Coast Guard cutter Bertholf christened
PASCAGOULA, MISS. - The first large Coast Guard cutter to be built in 35 years was christened Saturday, more than a year after Hurricane Katrina damaged it in the shipyard during construction.
Homeland Security Secretary Michael Chertoff marked Veterans Day by helping christen the 418-foot, 4,300-ton Bertholf, which the Coast Guard calls a "national security cutter." It is about a third larger than the class of ships it replaces.
The Coast Guard ordered the Bertholf and seven other deep-water cutters from Northrop Grumman and Lockheed Martin as part of a multibillion-dollar program to replace an aging fleet.
Rescue operations aren't the only use for the new high-endurance ships. The Coast Guard says they play critical roles in fighting terrorism, drug smuggling and illegal immigration.
Mr. Chertoff said the Bertholf's crew "will have to man the line of defense for a critical new era, where our ports and our shipping lanes are threatened by an ideology of hatred and an enemy that wants to bring the war to America's shores."
Mississippi native irked over comment
GULFPORT, MISS. - Lisa Balius, who lives in Georgia but was born and raised in Mississippi, was furious Friday after learning of derogatory comments a New York congressman had made about her native state.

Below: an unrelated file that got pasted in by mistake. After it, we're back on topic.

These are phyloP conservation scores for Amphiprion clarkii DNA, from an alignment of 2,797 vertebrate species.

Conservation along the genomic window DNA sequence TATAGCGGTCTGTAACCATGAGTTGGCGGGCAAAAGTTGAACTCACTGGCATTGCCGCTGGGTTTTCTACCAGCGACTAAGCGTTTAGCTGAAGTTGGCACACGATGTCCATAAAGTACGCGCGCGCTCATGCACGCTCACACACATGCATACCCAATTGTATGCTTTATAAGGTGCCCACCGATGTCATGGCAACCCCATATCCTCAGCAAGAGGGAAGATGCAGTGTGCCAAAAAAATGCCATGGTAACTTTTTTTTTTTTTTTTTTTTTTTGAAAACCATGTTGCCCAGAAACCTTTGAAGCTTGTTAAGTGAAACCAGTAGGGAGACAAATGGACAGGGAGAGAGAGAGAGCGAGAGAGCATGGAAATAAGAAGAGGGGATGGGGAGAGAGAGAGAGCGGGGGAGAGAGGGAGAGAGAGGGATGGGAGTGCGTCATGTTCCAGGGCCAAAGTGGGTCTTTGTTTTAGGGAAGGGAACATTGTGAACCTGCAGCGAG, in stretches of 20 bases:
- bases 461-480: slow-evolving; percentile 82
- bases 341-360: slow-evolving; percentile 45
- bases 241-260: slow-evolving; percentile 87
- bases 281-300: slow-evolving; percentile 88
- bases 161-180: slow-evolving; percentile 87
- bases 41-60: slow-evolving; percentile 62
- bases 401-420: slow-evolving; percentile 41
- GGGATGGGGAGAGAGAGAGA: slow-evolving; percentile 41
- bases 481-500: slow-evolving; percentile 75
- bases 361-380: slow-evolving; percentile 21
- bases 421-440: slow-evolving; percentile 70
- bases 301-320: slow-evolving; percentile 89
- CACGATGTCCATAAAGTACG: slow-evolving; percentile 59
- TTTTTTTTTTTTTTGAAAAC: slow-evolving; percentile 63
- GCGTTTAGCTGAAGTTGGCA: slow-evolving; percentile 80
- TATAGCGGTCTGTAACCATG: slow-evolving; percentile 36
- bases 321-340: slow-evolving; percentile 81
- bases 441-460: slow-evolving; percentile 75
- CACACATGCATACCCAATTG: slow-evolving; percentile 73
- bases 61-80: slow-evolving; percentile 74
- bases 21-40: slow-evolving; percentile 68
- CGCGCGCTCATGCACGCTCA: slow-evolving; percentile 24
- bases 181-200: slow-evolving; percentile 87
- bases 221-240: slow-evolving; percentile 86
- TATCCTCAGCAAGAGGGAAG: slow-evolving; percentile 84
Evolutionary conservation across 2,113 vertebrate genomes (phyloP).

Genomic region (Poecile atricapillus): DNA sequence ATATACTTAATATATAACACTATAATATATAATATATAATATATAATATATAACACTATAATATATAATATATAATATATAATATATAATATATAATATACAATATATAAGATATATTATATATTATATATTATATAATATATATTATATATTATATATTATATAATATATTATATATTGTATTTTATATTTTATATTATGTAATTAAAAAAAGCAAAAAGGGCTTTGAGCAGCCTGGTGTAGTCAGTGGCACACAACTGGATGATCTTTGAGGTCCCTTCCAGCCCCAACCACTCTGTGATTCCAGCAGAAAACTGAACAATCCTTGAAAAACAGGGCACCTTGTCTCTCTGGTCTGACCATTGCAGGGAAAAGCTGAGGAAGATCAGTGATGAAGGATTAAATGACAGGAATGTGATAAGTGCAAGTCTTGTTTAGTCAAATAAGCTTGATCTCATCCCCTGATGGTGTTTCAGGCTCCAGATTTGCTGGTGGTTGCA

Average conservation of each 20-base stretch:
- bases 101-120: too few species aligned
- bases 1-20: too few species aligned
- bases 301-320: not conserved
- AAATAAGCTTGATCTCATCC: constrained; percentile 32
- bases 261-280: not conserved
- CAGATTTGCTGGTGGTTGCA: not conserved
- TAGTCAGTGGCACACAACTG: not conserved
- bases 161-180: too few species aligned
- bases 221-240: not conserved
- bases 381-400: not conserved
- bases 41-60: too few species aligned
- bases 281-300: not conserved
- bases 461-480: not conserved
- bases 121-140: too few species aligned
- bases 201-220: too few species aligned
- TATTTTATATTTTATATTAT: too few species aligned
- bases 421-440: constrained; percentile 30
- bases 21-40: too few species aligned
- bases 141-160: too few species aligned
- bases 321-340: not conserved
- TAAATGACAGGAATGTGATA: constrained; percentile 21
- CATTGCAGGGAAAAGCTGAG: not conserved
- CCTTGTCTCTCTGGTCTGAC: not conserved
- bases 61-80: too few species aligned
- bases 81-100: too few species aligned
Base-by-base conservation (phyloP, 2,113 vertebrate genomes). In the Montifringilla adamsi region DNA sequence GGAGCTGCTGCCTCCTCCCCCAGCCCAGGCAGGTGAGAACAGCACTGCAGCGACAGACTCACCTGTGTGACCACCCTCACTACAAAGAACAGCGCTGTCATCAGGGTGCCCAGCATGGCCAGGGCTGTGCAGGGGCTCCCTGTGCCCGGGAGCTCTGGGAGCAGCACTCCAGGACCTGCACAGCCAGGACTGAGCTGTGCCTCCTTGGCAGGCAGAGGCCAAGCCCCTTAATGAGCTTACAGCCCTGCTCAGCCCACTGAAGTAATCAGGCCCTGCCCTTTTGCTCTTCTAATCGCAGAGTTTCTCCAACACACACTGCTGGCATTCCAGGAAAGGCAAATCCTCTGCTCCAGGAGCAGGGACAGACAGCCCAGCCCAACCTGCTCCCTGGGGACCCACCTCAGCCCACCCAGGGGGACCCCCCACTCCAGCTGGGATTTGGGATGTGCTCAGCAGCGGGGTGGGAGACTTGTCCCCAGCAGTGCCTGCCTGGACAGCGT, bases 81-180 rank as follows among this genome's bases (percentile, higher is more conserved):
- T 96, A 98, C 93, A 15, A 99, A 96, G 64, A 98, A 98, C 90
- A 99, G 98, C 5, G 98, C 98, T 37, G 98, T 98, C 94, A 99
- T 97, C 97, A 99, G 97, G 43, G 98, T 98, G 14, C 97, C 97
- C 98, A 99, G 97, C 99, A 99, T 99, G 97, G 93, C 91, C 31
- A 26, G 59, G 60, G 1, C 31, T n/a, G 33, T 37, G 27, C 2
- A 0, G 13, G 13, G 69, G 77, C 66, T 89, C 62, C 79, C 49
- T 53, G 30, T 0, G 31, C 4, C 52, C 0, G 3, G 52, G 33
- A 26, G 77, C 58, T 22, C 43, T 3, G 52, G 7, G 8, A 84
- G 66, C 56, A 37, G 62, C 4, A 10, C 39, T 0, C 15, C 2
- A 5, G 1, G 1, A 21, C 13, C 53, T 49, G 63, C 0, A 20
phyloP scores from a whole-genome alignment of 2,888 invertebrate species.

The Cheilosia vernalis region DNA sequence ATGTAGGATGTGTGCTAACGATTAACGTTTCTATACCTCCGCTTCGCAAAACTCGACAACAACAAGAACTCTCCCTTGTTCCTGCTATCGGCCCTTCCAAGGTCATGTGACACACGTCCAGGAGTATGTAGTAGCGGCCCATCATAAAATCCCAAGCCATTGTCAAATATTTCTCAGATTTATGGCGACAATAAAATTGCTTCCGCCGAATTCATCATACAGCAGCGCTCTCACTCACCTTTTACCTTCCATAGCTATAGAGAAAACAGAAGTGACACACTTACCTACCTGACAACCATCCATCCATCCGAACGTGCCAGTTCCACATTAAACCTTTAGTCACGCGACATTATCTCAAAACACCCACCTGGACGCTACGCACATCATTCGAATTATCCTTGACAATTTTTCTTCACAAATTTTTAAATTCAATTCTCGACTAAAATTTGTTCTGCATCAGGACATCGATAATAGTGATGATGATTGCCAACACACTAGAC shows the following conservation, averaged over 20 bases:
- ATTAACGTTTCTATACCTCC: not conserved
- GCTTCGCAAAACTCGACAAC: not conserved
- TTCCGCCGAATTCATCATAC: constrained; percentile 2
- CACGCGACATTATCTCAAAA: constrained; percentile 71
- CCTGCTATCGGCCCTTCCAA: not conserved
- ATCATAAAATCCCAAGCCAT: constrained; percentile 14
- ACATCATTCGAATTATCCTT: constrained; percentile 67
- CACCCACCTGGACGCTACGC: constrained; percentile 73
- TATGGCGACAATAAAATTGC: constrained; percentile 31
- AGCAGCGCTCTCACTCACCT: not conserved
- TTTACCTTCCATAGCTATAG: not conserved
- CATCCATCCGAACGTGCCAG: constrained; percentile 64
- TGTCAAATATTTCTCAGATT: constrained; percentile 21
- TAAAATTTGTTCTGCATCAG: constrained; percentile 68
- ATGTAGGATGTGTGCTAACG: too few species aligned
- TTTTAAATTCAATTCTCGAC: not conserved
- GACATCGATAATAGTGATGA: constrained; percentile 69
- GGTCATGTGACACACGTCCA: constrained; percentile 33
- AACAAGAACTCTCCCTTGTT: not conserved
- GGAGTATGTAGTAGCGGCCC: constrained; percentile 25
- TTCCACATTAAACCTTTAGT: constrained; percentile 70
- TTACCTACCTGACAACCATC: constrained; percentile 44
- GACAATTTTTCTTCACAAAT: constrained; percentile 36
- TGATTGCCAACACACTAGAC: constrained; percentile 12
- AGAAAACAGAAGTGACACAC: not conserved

Rep. Charles Rangel, D-N.Y., was quoted in The New York Times as saying that "Mississippi gets more than their fair share back in federal money, but who the hell wants to live in Mississippi?"
The Times story was about how New York's influence in Congress will grow after Democrats won control of the House and the Senate in Tuesday's elections.
Mr. Rangel, 76, said he wants New York to get more money from the federal government, especially considering the amount its residents contribute.
Ms. Balius found out about Mr. Rangel's remarks Friday morning and immediately wrote a letter to him and pointed out all the good things about the state.
"It just infuriated me," she said. "I hate when people talk about Mississippi when they know nothing about it."
Christian theme park thrives in Orlando
ORLANDO, FLA. - In a small theme park not far from the Magic Kingdom, Jesus is the star attraction.
Each afternoon at 4:30, barring heavy rain or lightning, an actor portraying Jesus stumbles along a path to the top of a makeshift mountain where Roman soldiers nail his tortured body to a cross.
The park - providing a daylong dose of sermons, music and theatrics designed to reinforce evangelical teachings - is one of the most obvious signals that Christian entertainment has entered the mainstream.
The park began as an experiment in 2001 to lure some of the 50 million visitors who travel to Orlando each year.
- Edited from wire reports
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